The true story of Spearhead: An American Tank Gunner, His Enemy, and a Collision of Lives in World War II debuted at number four on the New York Times bestseller list in 2019. That’s likely because it’s filled with emotion, romance, horrifying loss, heartbreak, and duels of such suspense and action, they beat most other fights in fiction bestsellers.
It focuses on several Allies ramrodding their tanks through Europe.
‘Lost a Lot of Men, a Lot of Tanks’
Author Adam Makos said of them, “They led the way to victory. I always thought the paratroopers or the infantry guys were the first in front. But really these men in the Spearhead division, that was their specialty: piercing through the enemy lines and winning these big battles.
He added, though, “There was a big downside: they lost a lot of men, a lot of tanks. They paid a lot of sacrifices.”
Makos’ main hero is gunner Clarence Smoyer, whose crew was handed a tank that was better than all the others right towards the end of the war.
21-year-old Corporal Gets the War’s Most Advanced Tank
Makos explained, “We had the Sherman tank and we thought it was the best tank ever. And then the Germans just kept getting bigger and better, and they were beating ours around. As an emergency measure, we had to rush these 20 Pershing tanks to the European theater.”
He told CBN News, “Our hero Clarence got one of them. He was just a 21-year-old corporal from coal country, Pennsylvania, and now he’s given the most advanced tank in the American arsenal, the only tank that can go toe-to-toe with the Germans. And with that comes a new responsibility. He has to lead the way in every attack since then.”
But their tank managed to survive battle after battle where many others were destroyed. Makos credits Clarence for much of that.
‘We’re a Family Locked in a Sardine Can’
“You see, he knew that he had to shoot first, shoot straight and not miss. Because if he missed, somebody in his crew was going to die,” Makos explained. “And his crew was his family. He used to say, ‘we’re a family locked in a sardine can.’”
Clarence’s tank and others spearheaded a charge into Cologne, Germany near the war’s end. It was a crucial target as a major gateway city into the German homeland.
At its heart was a huge cathedral dominated by two extremely tall towers. Near it, a German Panzer tank sat hidden, waiting to blast the first unassuming American tank rolling by.
The problem for this particular Panzer tank crew was that they were used to fighting Sherman tanks and had yet to encounter one of the few and new Pershings like Clarence was in. It was built much like the Germans’ Panzer.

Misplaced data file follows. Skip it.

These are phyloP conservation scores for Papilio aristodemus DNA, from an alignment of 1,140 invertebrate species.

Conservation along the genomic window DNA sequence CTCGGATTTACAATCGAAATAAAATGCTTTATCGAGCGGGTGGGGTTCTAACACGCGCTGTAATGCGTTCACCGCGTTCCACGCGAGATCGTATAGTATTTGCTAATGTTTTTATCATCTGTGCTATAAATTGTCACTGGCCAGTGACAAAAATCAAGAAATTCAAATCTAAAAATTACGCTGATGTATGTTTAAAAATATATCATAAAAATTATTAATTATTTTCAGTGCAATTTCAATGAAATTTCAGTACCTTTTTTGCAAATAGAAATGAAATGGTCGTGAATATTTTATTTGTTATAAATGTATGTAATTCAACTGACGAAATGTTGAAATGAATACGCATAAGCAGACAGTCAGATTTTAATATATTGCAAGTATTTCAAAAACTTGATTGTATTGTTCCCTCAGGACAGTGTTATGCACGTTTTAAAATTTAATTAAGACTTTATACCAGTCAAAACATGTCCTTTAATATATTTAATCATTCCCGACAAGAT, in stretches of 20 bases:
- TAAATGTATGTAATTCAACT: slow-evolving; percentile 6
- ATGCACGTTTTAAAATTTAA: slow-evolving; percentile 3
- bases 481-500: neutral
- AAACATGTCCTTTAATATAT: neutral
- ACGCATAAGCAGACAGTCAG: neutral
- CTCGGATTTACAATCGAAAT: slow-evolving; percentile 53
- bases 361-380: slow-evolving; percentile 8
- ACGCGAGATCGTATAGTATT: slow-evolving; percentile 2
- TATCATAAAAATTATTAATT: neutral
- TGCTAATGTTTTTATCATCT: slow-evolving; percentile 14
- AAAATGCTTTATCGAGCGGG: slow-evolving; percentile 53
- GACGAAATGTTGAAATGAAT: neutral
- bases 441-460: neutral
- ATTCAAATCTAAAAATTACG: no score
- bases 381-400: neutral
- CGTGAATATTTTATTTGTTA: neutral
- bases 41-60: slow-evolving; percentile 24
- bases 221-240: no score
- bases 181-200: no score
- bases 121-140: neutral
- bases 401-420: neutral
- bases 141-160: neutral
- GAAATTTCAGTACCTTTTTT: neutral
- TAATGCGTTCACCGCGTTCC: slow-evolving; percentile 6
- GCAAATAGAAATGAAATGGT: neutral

A Milli-Second Hesitation that Swung a Battle
The German commander in that hidden tank could hear Clarence’s Pershing approach and was prepared to fire. But then when it rolled into view, the German officer was suddenly confused, thinking maybe the Pershing was a German tank. He hesitated for just a moment, afraid he might blow up one of his own.
That was just long enough for a surprised Clarence to get off the first shot, followed by two more that killed the Panzer.
“Clarence had an advantage that day,” Makos stated. “The German hesitated. A milli-second could be the difference in a battle like that. They say it was like a Western gunfight in the streets of Cologne.”
The Death that Scarred a Warrior for Decades
An American Army cameraman just happened to be nearby and caught this epic duel on film, making it a sensation when the film was shown to Allied audiences.
There was a dark side, though, to this battle that scarred Clarence for the rest of the 20th century.
Just before the Panzer and Pershing had their one-on-one duel, a civilian car raced across the battle zone and both tanks’ crews machine-gunned it, thinking it might be an enemy staff car.
Died Driving into the Battle They Tried to Flee
The driver was killed at the wheel, and the other occupant of the car fatally wounded.
Makos said of this passenger, “Her name was Katharina Esser. She was just a grocery store clerk. But she was racing through, trying to flee the city of Cologne.”
From his tank, Clarence could see Army medics working to save Katharina’s life and failing.
“It stayed with Clarence for decades,” Makos explained, adding that the tank gunner just tried to stuff down the guilt and anguish across those decades.
From Deadly Enemies to Fast Friends
The author continued, “Eventually he had to talk to somebody. Now, his whole crew had all died by then. Who was left? Just the man he fought against. And so he traveled to Germany and in front of the cathedral in Cologne, he and Gustav Schaefer, the young German tank-gunner, who back then was 18 and who was battling him, they put their arms around each other, and Clarence said ‘The war is over. We can be friends now.’”
Makos had traveled to Cologne with Clarence for this visit in 2013 and was on hand when the American and German met and began a long visit in the shadow of the cathedral.
He recalled, “Gustav said, ‘here’s where my tank was, here’s where Clarence’s tank was.’”
‘War Was What Took Her Life’
Then they saw where the civilian car had been machine-gunned, killing the driver and Katharina. Clarence learned the Panzer, too, had been shooting at it. He learned maybe it wasn’t his bullets that blasted into Katharina. But more important was what Gustav then said to a guilt-stricken Clarence.
Makos shared, “These men said ‘this is where the mistake happened.’ And Gustav said those beautiful words that would later give Clarence peace. He said ‘Clarence, it’s war. It’s in the nature of it. It can’t be undone. War was what’s responsible. War was what took her life.”
Gustav died not long after, but his words continue to be a balm to the man who’d been his WWII foe, but in the end, he became his fast friend.
*Originally published March 30, 2019.